Reviewing the New York Times’s Bizarre ‘Making a Scene’ Oscar Hopeful Videos

The New York Times Magazine Cate Blanchett

While others mark the holidays by traditional, picturesque heralds like the changing leaves or first snowfall, in Tinseltown they track the shifting seasons with Oscar campaigns. And where the natural world has the winter solstice, Hollywood has something just as portentous, and far more baffling: The New York Times Magazine’s annual bizarre video shorts in which Oscar hopefuls dance like HD monkeys in abstract video cages. Every year, I watch these videos because they pop up on the Times homepage. Every year, I think C’mon, they’re a minute each, where’s the harm? And every year I realize how precious a minute of my time can be. Are these inscrutable curios art, intellectual parody, or just a joke no one really gets? I still haven’t figured it out.

This time around, master cinematographer Janusz Kaminski was chosen to dress up one-line non sequitur scripts by the likes of Spike Jonze, J.C. Chandor, and Nicole Holofcener in lens flares and color-coordinated chiaroscuro. But if they’re going to insist on continuing to put these precious, A-list-packed little baubles of absurdity out into the world, then I shall don my amateur critic hat and be as high-falutingly obnoxious about them as possible. Let the reviews commence!

Oscar Hopeful: Cate Blanchett (Blue Jasmine)

Logline: Cate Blanchett orders the fish.
Inspiration: “Show me where the bed is, put a blanket over me, and don’t ever let me see you again,” by Andrew Bujalski

You can justifiably claim that Cate Blanchett’s so luminous you’d watch her read a Yelp review and weep. Unfortunately, that does not extend to pseudo-absurdist mash-ups of a Gordon’s fish sticks commercial and an Elizabeth Taylor perfume ad. I’m guessing the goal here was to create the most incongruous conjunction ever by juxtaposing faux-Buñuelian irony with the mumble-core rhythm of Andrew Bujalski’s line. The fish symbolizes quality!

Oscar Hopeful: Bradley Cooper (American Hustle)

Logline: Bradley Cooper splashes a big puddle.
Inspiration: “I’m broke. I mean it. Don’t laugh. It’s all gone. Seriously, I got nothing left. But I still got this. What’s it worth to you?” by J.C. Chandor

Lost outtake from a Michael Jackson video? Rejected Stomp ad? No, I’d say this is more a hybrid Singing in the Rain–2001: A Space Odyssey tribute. You have to admire Bradley Cooper’s commitment to direction that must have been along the lines of “You know that fountain statue down in the lobby? Do that!” And he really connects with his delivery of “I’ve got nothing left here.” I’m guessing that was a candid venting of frustration after a day spent in waterlogged tuxedo pants.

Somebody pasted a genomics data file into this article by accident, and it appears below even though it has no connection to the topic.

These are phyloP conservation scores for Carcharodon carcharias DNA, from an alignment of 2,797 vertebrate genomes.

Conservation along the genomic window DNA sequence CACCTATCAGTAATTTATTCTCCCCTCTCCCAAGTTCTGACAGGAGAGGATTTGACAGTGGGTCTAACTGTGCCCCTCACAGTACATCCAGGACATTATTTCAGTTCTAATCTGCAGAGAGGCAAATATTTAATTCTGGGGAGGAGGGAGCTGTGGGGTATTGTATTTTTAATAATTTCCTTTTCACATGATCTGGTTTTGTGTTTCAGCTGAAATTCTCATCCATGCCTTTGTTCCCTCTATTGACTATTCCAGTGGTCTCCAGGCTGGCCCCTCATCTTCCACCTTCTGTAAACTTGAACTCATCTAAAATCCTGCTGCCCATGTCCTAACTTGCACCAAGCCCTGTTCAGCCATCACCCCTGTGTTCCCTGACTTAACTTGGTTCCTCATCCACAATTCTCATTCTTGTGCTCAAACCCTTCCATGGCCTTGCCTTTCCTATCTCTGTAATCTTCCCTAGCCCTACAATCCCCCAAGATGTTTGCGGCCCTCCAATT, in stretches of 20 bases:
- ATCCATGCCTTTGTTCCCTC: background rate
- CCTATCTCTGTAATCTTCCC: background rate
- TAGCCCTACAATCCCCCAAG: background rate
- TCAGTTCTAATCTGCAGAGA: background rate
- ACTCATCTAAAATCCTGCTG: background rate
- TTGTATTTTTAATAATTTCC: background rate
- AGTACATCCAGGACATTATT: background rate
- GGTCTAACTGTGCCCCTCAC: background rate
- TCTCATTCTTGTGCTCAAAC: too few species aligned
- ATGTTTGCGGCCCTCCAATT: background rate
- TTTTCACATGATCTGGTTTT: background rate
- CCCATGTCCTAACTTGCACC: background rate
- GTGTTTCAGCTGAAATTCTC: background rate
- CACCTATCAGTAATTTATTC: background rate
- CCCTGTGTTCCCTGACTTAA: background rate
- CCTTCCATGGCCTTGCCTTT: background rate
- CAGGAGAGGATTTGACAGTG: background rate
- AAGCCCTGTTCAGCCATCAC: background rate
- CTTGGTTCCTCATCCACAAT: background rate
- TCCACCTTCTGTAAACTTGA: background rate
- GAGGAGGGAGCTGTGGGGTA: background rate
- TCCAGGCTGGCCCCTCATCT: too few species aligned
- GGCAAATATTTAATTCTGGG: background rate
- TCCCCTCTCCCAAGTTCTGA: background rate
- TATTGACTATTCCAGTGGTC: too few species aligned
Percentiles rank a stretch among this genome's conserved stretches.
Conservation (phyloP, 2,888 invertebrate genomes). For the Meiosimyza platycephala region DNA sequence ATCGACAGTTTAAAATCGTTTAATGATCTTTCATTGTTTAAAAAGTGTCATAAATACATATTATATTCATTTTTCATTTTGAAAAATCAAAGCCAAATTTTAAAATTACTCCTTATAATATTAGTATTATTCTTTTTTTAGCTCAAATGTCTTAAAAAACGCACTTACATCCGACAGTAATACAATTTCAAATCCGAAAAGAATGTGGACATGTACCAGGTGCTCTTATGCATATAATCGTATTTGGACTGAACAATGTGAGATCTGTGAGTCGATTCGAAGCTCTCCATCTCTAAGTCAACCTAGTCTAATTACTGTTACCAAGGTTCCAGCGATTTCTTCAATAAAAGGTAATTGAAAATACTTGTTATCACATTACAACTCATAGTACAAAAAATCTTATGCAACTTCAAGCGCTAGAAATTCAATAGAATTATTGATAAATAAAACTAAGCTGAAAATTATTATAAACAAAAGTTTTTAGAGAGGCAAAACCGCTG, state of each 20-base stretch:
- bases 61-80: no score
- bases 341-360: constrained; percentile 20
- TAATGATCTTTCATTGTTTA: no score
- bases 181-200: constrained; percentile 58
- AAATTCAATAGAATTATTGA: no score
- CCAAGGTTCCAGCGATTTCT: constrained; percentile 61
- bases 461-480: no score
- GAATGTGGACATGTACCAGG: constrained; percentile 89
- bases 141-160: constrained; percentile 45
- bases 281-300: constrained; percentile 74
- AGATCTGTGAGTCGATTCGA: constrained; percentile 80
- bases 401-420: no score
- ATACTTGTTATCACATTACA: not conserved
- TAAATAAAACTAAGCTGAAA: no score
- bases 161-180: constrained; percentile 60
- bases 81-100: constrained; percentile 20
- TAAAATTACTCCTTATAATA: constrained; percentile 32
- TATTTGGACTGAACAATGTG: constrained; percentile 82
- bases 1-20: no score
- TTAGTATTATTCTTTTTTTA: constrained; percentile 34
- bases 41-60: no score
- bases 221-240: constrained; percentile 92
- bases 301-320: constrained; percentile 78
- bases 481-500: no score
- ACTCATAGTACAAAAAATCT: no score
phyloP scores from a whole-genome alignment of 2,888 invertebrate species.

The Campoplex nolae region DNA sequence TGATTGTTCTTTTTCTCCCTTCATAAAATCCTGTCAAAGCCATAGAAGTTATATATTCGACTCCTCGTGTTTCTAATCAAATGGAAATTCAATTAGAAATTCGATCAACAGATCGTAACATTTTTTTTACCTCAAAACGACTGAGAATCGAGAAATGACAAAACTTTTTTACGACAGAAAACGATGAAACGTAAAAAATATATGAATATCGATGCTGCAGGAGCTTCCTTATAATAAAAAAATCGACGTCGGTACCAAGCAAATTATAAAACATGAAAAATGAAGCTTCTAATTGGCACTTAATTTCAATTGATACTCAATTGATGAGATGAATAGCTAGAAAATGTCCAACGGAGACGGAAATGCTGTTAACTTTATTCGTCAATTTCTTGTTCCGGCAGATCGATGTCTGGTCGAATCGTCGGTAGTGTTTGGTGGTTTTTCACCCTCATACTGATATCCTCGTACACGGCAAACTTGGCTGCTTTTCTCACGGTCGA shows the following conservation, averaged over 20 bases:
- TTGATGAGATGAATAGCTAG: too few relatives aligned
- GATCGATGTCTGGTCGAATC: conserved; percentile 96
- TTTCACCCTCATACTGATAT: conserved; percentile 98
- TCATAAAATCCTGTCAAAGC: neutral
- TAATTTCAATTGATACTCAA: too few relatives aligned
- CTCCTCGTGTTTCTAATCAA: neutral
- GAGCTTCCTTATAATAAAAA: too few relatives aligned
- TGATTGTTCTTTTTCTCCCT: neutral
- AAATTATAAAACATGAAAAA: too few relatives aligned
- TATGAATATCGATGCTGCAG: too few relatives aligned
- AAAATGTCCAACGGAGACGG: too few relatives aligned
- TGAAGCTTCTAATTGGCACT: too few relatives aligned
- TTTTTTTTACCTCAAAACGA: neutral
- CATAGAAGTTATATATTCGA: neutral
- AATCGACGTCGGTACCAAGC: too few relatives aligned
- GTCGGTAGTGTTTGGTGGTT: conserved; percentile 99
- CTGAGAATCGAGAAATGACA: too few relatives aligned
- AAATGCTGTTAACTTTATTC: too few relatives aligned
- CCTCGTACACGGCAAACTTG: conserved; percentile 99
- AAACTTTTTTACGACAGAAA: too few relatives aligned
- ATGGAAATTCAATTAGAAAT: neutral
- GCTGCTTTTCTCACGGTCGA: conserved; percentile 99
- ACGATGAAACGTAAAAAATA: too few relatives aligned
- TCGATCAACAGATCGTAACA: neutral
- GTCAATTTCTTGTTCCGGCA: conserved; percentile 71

Oscar Hopeful: Robert Redford (All Is Lost)

Logline: Robert Redford carbo-loads.
Inspiration: “Actually, I’ve never really liked tofu,” by Evan Goldberg and Seth Rogen

Ah. Redford. Is there anyone else who could sell, by sheer force of cragginess, slicing a loaf of bread as if it were the chariot races from Ben-Hur? And if we get Seth Rogen and Evan Goldberg to write the line, then it will be, by definition, funny! Seth and Evan probably knew they’d have no quality control over this and banked on the inherent humor of the word “tofu” to power through. You can almost see the tears on Sundance’s face as this experience drives him to carb-bingeing.

Oscar Hopeful: Oprah Winfrey (The Butler)

Logline: Oprah Winfrey spouts nonsense into a microphone.
Inspiration: “So you died while I was out. How convenient. I thought it would be easier if you were dead. But actually, it’s just irritating,” by Sarah Polley

Fabulous Baker Boys meets Dream Girls has at some point actually been pitched to multiple studios, I’m sure. Now thanks to Oprah and the Times, there’s a demo reel to go with it. The overly self-aware irony is missing in this one, replaced by a lazier hard-boiled ennui. Though I suddenly have a burning desire to watch late-era Judy Garland. But it’s amazing how one minute can feel so much longer than all of A Star Is Born.